Office of the Vice-Provost and Dean of Student Affairs

DIVISION OF

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Information and Resources for Students with Severe Allergies 

Many Queen's students manage severe life-threatening allergies that can trigger an anaphylactic reaction.

To help you, and other students like you, manage your allergy and avoid a reaction while on campus, we encourage you to take the following steps and actions.  

It is important to let the university and those around you know that you have a severe allergy so that we can help you figure out how you can best manage your allergy while at Queen's. 

For first-year students, this means that you will need to talk about your allergy a lot as you meet new people and participate in activities. If you are not comfortable with doing this, there are people who can help you share this information. 

Steps to Take:

Living in Residence: Students who require a room accommodation to help reduce the risk of an anaphylactic reaction, are asked to fill out the Special Consideration Form as part of their application to Residence. The form asks if the applicant has an anaphylactic allergy. Every residence applicant who checks 'yes' will be put in contact with Hospitality Services to arrange a confidential consultation.

First-year students who attend Summer Orientation to Academics and Resources (SOAR) in July will be able to meet one-on-one with a Hospitality Services representative as part of the program and receive important information about preparing for their arrival in September.

Eating on Campus: All students with severe food allergies are strongly encouraged to contact Hospitality Services before arriving in, or returning to, Kingston to arrange a confidential consultation so we can provide you with information to help you make safe choices in our dining halls and at retail outlets on campus.

Students can book one-on-one appointments online with Hospitality Services' Colin Johnson, Campus Executive Chef and Jessica Bertrand, Campus Registered Dietitian at any time throughout the year. 

Contacts:

Please contact Hospitality Services to talk about food on campus and managing your allergy!  

Students can book one-on-one appointments online with Hospitality Services' Colin Johnson, Campus Executive Chef, and Jessica Bertrand, Campus Registered Dietitian.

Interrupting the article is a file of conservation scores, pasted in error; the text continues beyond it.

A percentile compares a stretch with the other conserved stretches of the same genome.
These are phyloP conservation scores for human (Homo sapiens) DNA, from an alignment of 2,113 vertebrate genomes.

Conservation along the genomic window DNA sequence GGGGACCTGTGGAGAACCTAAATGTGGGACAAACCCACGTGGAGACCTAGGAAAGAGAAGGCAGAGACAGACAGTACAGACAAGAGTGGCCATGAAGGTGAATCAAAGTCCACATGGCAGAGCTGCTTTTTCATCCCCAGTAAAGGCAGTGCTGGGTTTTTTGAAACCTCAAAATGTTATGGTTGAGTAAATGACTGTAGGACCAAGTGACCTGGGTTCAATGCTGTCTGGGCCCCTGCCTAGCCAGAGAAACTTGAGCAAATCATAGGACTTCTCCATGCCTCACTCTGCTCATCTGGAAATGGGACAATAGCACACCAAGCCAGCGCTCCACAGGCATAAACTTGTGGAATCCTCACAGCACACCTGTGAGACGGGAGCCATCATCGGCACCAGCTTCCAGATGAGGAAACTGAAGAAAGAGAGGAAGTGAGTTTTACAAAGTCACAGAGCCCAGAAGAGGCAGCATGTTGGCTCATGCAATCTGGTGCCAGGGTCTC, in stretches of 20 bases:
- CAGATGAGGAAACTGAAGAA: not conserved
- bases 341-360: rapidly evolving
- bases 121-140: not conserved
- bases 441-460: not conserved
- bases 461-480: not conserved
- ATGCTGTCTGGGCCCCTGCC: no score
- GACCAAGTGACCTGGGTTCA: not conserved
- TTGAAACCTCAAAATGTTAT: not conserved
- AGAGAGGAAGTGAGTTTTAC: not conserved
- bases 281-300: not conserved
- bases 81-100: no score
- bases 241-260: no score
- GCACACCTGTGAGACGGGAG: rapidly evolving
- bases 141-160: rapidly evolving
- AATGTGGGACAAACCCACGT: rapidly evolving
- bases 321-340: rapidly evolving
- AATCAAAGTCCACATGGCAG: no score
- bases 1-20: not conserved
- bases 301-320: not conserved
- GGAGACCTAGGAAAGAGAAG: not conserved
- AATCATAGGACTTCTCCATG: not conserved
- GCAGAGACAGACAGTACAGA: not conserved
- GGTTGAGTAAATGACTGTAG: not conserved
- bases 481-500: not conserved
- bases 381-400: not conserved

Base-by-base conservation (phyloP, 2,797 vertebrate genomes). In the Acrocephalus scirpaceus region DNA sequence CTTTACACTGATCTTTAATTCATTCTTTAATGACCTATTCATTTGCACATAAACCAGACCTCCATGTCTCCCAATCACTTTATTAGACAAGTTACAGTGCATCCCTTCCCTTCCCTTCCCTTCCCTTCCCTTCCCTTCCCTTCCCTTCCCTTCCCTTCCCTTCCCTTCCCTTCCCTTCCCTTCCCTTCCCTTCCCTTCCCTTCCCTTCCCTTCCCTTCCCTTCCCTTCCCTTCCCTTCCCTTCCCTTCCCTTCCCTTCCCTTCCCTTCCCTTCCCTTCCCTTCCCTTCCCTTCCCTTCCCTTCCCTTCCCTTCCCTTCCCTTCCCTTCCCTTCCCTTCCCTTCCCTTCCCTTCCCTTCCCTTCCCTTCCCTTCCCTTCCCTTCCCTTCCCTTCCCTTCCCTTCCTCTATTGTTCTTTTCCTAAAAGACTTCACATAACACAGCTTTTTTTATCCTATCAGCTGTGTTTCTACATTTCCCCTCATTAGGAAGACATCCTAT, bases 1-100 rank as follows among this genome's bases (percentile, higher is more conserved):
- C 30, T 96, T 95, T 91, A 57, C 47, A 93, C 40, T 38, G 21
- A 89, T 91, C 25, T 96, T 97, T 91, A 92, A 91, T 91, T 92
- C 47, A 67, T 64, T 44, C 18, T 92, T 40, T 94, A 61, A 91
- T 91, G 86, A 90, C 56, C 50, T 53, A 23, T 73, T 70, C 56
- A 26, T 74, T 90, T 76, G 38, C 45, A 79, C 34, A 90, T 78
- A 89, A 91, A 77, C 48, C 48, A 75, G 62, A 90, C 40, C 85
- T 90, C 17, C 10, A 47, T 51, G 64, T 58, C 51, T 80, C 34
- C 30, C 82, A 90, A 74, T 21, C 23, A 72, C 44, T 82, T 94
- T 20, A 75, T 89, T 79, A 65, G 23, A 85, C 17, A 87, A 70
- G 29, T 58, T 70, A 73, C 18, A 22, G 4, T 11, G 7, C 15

If you would like to talk to an on-campus physician or nurse, contact Student Health Services

If you would like to talk to an on-campus pharmacist, there is a DrugSmart pharmacy located in the Queen's Centre

If you require academic accommodations, please contact Queen's Student Accessibility Services 

Not sure? Email vpdean.sa@queensu.ca and we'll connect you to the right place to get your questions answered!

Resources:

Before starting at Queen's, review this Safety Checklist from Food Allergy Canada.

Queen's Severe Allergy Policy (November 2016)

Queen's Severe Allergy Review Committee Report and Recommendations (May 2016).

Queen's policy and practices are aligned with Managing Food Allergies and Anaphylaxis: A Guide for Post-Secondary Institutions (May 2018), a resource developed by Food Allergy Canada in consultation with universities and colleges, post-secondary organizations, foodservice companies, allergy organizations, allergists and other healthcare professionals, students, and parents. The guide and other resources and tools for students and institutions, are available at http://foodallergycanada.ca/resources/post-secondary-guide/

 

Information and Resources about Severe Allergies for Students, Faculty and Staff

Food is the most common cause of anaphylatic allergies among children; teens and young adults are considered the highest risk age groups for experiencing an anaphylactic reaction.

How much do you know about anaphylactic allergies and what to do if you suspect someone is having a reaction? Food Allergy Canada has introduced a free on-line allergy education course called Anaphylaxis in the Community: What Parents and Others Need to Know.

Would you recognize an anaphylactic allergic reaction? Read more about the Signs and Symptoms of Anaphylaxis

Emergency Treatment: There are 5 Emergency Steps to take if you suspect someone is having an anaphylactic reaction. The first one is: Call 911 or the Queen's Emergency Response Centre at 613 533 6111. As of Fall 2016, Campus Security and Emergency Services and Queen's First Aid carry epipens. 

How to use epipen

 

This webpage will be updated regularly. Keep checking back as we add more information and resources 

If you have suggestions for this page, please email vpdean.sa@queensu.ca